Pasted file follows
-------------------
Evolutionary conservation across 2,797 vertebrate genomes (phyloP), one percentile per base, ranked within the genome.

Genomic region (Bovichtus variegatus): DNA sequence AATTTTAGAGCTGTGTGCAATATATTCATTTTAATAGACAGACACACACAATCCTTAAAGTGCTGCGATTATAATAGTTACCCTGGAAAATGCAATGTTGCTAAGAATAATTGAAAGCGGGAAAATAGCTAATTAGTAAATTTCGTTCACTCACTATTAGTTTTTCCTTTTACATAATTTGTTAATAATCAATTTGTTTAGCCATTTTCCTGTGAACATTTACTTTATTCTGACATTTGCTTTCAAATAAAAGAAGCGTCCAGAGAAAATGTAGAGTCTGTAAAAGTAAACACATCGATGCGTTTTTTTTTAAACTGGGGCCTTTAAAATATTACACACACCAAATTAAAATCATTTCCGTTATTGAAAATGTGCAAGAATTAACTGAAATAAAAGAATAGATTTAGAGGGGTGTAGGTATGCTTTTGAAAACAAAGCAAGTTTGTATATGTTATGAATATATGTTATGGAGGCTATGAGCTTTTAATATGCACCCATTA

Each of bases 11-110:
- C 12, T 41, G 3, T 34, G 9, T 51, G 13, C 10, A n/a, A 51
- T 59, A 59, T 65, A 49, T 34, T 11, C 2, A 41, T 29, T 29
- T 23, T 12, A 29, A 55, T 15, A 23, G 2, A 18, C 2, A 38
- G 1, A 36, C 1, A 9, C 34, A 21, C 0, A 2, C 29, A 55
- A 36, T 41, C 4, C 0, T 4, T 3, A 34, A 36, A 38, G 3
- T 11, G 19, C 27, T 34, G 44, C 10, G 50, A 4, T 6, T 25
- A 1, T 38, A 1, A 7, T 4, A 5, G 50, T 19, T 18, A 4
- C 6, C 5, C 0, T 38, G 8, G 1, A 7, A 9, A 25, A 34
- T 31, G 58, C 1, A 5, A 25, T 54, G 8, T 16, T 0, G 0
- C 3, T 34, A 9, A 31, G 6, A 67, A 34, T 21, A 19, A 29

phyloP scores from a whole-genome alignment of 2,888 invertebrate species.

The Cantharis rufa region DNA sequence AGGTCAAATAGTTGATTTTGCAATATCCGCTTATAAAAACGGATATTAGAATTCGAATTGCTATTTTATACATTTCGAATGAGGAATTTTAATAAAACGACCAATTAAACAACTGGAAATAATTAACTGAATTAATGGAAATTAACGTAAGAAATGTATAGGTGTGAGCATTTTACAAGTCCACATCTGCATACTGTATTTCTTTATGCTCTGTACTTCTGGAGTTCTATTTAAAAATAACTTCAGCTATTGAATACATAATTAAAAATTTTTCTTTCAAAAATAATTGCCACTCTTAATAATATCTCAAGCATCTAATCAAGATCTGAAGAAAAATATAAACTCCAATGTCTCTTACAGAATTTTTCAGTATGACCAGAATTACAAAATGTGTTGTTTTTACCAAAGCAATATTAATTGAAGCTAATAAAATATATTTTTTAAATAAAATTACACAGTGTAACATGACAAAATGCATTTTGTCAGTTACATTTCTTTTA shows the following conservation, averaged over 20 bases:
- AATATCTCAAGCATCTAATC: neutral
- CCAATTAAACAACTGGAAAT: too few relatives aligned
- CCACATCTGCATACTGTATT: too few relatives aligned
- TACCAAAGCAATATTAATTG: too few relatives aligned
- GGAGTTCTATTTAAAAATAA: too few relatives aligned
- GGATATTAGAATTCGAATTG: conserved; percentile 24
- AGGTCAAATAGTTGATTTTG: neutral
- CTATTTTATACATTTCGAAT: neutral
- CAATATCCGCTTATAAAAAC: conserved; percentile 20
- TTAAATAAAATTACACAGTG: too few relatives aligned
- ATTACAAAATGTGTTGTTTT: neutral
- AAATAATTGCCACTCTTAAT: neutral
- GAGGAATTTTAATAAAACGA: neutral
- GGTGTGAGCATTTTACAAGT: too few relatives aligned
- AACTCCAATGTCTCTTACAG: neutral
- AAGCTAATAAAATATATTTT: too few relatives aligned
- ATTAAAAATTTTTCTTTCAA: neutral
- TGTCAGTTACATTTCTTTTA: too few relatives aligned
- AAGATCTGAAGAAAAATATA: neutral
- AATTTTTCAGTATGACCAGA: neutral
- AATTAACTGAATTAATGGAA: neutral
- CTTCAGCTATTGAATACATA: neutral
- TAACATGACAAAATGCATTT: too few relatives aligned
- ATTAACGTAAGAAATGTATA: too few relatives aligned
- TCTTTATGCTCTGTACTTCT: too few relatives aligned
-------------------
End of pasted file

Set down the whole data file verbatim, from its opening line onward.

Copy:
Evolutionary conservation across 2,797 vertebrate genomes (phyloP), one percentile per base, ranked within the genome.

Genomic region (Bovichtus variegatus): DNA sequence AATTTTAGAGCTGTGTGCAATATATTCATTTTAATAGACAGACACACACAATCCTTAAAGTGCTGCGATTATAATAGTTACCCTGGAAAATGCAATGTTGCTAAGAATAATTGAAAGCGGGAAAATAGCTAATTAGTAAATTTCGTTCACTCACTATTAGTTTTTCCTTTTACATAATTTGTTAATAATCAATTTGTTTAGCCATTTTCCTGTGAACATTTACTTTATTCTGACATTTGCTTTCAAATAAAAGAAGCGTCCAGAGAAAATGTAGAGTCTGTAAAAGTAAACACATCGATGCGTTTTTTTTTAAACTGGGGCCTTTAAAATATTACACACACCAAATTAAAATCATTTCCGTTATTGAAAATGTGCAAGAATTAACTGAAATAAAAGAATAGATTTAGAGGGGTGTAGGTATGCTTTTGAAAACAAAGCAAGTTTGTATATGTTATGAATATATGTTATGGAGGCTATGAGCTTTTAATATGCACCCATTA

Each of bases 11-110:
- C 12, T 41, G 3, T 34, G 9, T 51, G 13, C 10, A n/a, A 51
- T 59, A 59, T 65, A 49, T 34, T 11, C 2, A 41, T 29, T 29
- T 23, T 12, A 29, A 55, T 15, A 23, G 2, A 18, C 2, A 38
- G 1, A 36, C 1, A 9, C 34, A 21, C 0, A 2, C 29, A 55
- A 36, T 41, C 4, C 0, T 4, T 3, A 34, A 36, A 38, G 3
- T 11, G 19, C 27, T 34, G 44, C 10, G 50, A 4, T 6, T 25
- A 1, T 38, A 1, A 7, T 4, A 5, G 50, T 19, T 18, A 4
- C 6, C 5, C 0, T 38, G 8, G 1, A 7, A 9, A 25, A 34
- T 31, G 58, C 1, A 5, A 25, T 54, G 8, T 16, T 0, G 0
- C 3, T 34, A 9, A 31, G 6, A 67, A 34, T 21, A 19, A 29

phyloP scores from a whole-genome alignment of 2,888 invertebrate species.

The Cantharis rufa region DNA sequence AGGTCAAATAGTTGATTTTGCAATATCCGCTTATAAAAACGGATATTAGAATTCGAATTGCTATTTTATACATTTCGAATGAGGAATTTTAATAAAACGACCAATTAAACAACTGGAAATAATTAACTGAATTAATGGAAATTAACGTAAGAAATGTATAGGTGTGAGCATTTTACAAGTCCACATCTGCATACTGTATTTCTTTATGCTCTGTACTTCTGGAGTTCTATTTAAAAATAACTTCAGCTATTGAATACATAATTAAAAATTTTTCTTTCAAAAATAATTGCCACTCTTAATAATATCTCAAGCATCTAATCAAGATCTGAAGAAAAATATAAACTCCAATGTCTCTTACAGAATTTTTCAGTATGACCAGAATTACAAAATGTGTTGTTTTTACCAAAGCAATATTAATTGAAGCTAATAAAATATATTTTTTAAATAAAATTACACAGTGTAACATGACAAAATGCATTTTGTCAGTTACATTTCTTTTA shows the following conservation, averaged over 20 bases:
- AATATCTCAAGCATCTAATC: neutral
- CCAATTAAACAACTGGAAAT: too few relatives aligned
- CCACATCTGCATACTGTATT: too few relatives aligned
- TACCAAAGCAATATTAATTG: too few relatives aligned
- GGAGTTCTATTTAAAAATAA: too few relatives aligned
- GGATATTAGAATTCGAATTG: conserved; percentile 24
- AGGTCAAATAGTTGATTTTG: neutral
- CTATTTTATACATTTCGAAT: neutral
- CAATATCCGCTTATAAAAAC: conserved; percentile 20
- TTAAATAAAATTACACAGTG: too few relatives aligned
- ATTACAAAATGTGTTGTTTT: neutral
- AAATAATTGCCACTCTTAAT: neutral
- GAGGAATTTTAATAAAACGA: neutral
- GGTGTGAGCATTTTACAAGT: too few relatives aligned
- AACTCCAATGTCTCTTACAG: neutral
- AAGCTAATAAAATATATTTT: too few relatives aligned
- ATTAAAAATTTTTCTTTCAA: neutral
- TGTCAGTTACATTTCTTTTA: too few relatives aligned
- AAGATCTGAAGAAAAATATA: neutral
- AATTTTTCAGTATGACCAGA: neutral
- AATTAACTGAATTAATGGAA: neutral
- CTTCAGCTATTGAATACATA: neutral
- TAACATGACAAAATGCATTT: too few relatives aligned
- ATTAACGTAAGAAATGTATA: too few relatives aligned
- TCTTTATGCTCTGTACTTCT: too few relatives aligned